Robin Hood

Week 9: Medieval Heroes - Assignments - Reading - Resources - Images

Background Reading

Robin Hood is a character of legend although it is quite possible that there is a historical figure at the root of these legends. If there were a historical Robin Hood, he would have lived in medieval England, perhaps in the late 12th or the 13th century. Songs and stories continued to be told about Robin Hood throughout the Middle Ages and early modern periods of English history. The long life of these legends makes it impossible to reconstruct an actual biography from the episodes contained in the popular legends. There are still some folklorists who would not even insist that there ever was an historical Robin Hood. Yet while the life of Robin Hood may be purely a legend, it is a legend located in a very real geography: Sherwood Forest is a real place, just north of Nottingham, which is a real town, about a hundred miles to the north of London.

Over the centuries, Robin Hood was re-imagined and re-invented over and over again to suit different times and different audiences. He remains a popular character today, and has been the subject of some major Hollywood films (most recently Robin Hood: Prince of Thieves starring Kevin Costner, in 1991, where Robin Hood comes with a Muslim companion, Azeem, played by Morgan Freeman -- with a Mel Brooks spoof, Robin Hood: Men in Tights, with Isaac Hayes playing Asneeze, in 1993). When you read the Robin Hood ballads this week, try to forget -- if you can -- some of the Hollywood and cartoon versions of Robin that you may have encountered, and see what figure you can discern in the texts of these old songs. How was Robin depicted in the traditional ballads? How is he like the Robin you might expect... and how is he different?

Because the Robin Hood character is first attested in popular ballads, there is no "definitive" account of Robin Hood, no "original" story. It seems clear that many of the elements of the story that are popular today were comparatively late additions to the story. One of the oldest elements of the story is that Robin Hood was an "outlaw", a criminal who had no choice but to live in the wilds of the forest. Some of the crimes that Robin commits are robbery, poaching on the king's deer, and even murder. Yet he also displays great loyalty to the members of his outlaw band, risking his life to rescue them from the hands of the Sheriff. Robin is also famous for being a "trickster", and he loves disguises.

For example, Robin's love interest, Maid Marian, is not found in any of the older ballads, and the importance of King Richard and Robin's "secret" identity as a nobleman also seems to have been added to the tradition later rather than earlier. So is the idea of Robin "stealing from the rich to give to the poor." This week, you will start out by reading a comic book that contains most of the elements of the legend that are popular today, such as Maid Marian and King Richard. Then you will read some of the early ballads and see what - if anything - the old Robin Hood has in common with this new one.

Child's English and Scottish Ballads

Most of the Robin Hood stories you will be reading this week are actually songs, ballads, which were collected by Francis J. Child in the 19th century. Some of the ballads clearly go back hundreds of years into the past.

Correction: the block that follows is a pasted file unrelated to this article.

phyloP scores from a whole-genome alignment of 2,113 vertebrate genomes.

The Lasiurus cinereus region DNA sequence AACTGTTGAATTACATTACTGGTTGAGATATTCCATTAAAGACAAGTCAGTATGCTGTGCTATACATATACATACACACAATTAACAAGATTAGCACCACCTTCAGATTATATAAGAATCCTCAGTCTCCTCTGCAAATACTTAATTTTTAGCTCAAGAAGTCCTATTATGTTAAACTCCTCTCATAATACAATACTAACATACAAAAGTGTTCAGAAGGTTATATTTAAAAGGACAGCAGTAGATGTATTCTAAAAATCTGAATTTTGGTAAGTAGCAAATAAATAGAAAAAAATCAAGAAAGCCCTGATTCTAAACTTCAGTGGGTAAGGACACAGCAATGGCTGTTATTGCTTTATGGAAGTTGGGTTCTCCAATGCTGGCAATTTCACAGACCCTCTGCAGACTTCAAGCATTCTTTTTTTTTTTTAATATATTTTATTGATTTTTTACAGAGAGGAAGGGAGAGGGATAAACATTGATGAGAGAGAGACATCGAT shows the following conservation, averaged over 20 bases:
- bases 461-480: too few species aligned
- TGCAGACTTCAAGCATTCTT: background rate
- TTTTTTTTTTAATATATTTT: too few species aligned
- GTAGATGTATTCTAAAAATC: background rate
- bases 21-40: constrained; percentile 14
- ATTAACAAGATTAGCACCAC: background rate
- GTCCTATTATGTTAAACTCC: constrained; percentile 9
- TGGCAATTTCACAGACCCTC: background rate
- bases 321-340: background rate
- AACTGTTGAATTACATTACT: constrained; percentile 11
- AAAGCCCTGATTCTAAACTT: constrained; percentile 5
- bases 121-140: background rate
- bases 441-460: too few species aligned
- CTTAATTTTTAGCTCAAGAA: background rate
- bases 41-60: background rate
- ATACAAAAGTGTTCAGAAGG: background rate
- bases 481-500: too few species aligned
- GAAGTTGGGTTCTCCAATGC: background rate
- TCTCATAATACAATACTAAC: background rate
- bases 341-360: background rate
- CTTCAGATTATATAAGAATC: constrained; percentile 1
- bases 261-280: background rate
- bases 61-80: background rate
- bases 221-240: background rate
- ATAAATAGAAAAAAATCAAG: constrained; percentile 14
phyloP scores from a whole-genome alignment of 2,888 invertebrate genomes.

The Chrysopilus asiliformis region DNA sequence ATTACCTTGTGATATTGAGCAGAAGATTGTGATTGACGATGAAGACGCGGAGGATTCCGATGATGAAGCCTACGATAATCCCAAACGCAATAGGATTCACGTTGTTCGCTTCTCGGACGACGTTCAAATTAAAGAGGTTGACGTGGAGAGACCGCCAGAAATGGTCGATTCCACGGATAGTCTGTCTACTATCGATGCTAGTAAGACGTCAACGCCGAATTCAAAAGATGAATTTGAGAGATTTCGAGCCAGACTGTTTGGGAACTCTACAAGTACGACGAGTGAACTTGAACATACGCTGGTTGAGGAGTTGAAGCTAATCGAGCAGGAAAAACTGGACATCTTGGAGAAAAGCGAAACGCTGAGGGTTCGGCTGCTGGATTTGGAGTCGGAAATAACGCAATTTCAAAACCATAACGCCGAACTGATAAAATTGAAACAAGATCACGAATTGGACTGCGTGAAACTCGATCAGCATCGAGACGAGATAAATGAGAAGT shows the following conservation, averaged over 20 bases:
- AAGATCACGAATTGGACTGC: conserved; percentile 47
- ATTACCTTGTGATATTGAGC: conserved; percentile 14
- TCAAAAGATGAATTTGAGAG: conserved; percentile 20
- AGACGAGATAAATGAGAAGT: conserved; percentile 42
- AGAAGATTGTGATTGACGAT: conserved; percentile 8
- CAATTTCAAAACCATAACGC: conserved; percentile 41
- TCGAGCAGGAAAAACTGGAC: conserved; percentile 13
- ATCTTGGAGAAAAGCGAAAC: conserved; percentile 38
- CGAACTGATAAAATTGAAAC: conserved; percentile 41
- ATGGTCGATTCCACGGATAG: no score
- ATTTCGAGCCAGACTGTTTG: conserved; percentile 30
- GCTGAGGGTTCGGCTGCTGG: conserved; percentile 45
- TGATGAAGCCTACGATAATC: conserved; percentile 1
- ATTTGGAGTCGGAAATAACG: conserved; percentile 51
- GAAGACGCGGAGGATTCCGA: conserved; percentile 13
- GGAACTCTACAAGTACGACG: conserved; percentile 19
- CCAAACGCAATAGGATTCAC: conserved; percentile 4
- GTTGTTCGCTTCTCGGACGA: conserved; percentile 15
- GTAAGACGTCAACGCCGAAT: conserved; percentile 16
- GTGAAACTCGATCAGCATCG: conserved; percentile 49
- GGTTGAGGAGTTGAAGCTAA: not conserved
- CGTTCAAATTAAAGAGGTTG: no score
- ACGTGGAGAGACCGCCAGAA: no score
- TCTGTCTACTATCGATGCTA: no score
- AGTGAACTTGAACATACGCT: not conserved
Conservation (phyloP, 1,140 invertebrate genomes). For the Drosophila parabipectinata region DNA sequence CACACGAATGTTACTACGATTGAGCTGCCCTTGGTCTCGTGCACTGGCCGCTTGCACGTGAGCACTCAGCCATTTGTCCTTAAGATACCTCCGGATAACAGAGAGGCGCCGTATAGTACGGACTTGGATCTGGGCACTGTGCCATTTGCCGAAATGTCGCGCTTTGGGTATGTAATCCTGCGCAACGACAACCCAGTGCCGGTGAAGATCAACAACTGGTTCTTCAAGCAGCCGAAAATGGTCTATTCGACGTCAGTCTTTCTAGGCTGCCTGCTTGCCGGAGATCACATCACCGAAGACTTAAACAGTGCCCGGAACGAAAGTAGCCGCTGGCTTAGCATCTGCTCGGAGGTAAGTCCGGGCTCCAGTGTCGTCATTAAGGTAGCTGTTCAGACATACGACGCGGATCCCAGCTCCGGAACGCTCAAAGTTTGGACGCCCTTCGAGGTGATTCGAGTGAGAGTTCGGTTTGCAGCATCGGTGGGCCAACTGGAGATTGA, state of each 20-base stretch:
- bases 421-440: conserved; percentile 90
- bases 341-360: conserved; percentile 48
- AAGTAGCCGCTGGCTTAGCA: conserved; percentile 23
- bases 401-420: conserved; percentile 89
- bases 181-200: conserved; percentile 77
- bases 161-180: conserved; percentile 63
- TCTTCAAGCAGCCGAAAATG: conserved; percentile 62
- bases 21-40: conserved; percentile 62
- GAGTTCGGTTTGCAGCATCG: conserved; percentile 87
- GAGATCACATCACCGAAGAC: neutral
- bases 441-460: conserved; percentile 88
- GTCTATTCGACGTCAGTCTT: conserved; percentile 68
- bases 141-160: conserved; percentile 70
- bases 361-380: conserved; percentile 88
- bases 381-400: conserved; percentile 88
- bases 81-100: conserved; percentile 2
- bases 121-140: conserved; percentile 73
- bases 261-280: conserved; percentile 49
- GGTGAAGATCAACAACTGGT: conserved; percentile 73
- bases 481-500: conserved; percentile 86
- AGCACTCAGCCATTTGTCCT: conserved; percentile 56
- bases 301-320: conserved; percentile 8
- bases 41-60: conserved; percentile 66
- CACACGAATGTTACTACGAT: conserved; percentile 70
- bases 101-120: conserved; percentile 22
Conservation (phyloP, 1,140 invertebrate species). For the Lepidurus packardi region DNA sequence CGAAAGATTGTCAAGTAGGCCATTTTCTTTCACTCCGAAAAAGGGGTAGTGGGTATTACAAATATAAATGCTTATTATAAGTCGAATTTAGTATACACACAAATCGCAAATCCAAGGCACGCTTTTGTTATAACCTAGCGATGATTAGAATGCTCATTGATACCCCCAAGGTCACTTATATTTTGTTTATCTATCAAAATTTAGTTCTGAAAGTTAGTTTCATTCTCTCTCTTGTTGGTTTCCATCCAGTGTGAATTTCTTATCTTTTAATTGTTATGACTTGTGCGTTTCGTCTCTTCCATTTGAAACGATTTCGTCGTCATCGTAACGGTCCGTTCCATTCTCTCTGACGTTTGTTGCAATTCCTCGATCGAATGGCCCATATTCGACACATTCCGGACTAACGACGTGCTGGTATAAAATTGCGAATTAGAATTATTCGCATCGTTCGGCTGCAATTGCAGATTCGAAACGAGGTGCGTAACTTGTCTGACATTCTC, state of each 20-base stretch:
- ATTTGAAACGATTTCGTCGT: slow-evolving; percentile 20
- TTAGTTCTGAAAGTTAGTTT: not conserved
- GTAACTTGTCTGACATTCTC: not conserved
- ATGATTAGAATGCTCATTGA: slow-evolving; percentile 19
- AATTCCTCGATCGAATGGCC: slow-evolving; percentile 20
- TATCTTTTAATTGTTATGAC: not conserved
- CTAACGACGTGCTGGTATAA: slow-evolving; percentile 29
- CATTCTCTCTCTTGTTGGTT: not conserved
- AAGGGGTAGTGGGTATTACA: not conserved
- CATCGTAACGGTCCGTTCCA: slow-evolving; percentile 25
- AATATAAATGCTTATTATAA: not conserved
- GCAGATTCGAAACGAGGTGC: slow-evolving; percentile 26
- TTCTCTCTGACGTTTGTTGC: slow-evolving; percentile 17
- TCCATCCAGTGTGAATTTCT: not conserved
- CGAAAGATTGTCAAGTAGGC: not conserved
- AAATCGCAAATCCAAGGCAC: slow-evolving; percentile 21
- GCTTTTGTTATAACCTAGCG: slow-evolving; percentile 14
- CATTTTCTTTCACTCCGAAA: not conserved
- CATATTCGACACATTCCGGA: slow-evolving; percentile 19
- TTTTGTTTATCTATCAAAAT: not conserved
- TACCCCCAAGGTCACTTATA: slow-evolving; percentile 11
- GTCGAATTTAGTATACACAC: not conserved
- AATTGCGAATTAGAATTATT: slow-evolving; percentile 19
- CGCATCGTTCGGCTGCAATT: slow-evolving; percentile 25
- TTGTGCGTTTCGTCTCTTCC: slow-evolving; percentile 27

Francis J. Child (1825-1896) is one of the major folklore collectors and editors of the 19th century. Using previously published materials, unpublished manuscripts, and field research, he assembled a five-volume collection of over three hundred English and Scottish ballads, which in many cases feature multiple versions and variants of the "same" song. Oddly enough, Child was not especially interested in the music for the ballads, and instead provides the lyrics of the songs only, with commentary. In just a few cases does he provide a musical transcription of the melody. The "Child Numbers" are still a standard way to refer to the ballads (in your readings for this week, the Child Number is provided in parentheses for each ballad). Child's Ballads are also the source for one of the units on English folk traditions coming up later in the semester.

What is a ballad? The word generally refers to a dramatic narrative episode which is put to music. The characters are rarely described in depth (although they may already be very familiar characters to the audience), and the plot is often choppy (once again because the storyline may already be well known to the audience). Ballads frequently contain a good deal of dialogue between the characters, and there is often a refrain that recurs from stanza to stanza.

Although Child's work is the definitive modern edition of the ballads, he was preceded by the highly important work of Thomas Percy, whose Reliques of Ancient English Poetry was published in 1765. As soon as printing was invented, ballads were being printed, often as individual "broadsides." As a result, there is a continual back-and-forth between the oral tradition of folksinging and the literary adoption of the ballad as a form of printed text to be written (and read) rather than sung (and heard).

The Merry Men

In order to keep up with the different stories, you will want to be acquainted with the different characters who figure in the Robin Hood stories. Here is a brief introduction to the characters you will meet:

In the comic book version, you will meet some other characters who are popular in more modern Robin legends, but not in the traditional ballads:

Modern Languages / Anthropology 3043: Folklore & Mythology. Laura Gibbs, Ph.D. This work is licensed under a Creative Commons License. You must give the original author credit. You may not use this work for commercial purposes. If you alter, transform, or build upon this work, you may distribute the resulting work only under a license identical to this one.
Page last updated: October 9, 2004 12:52 PM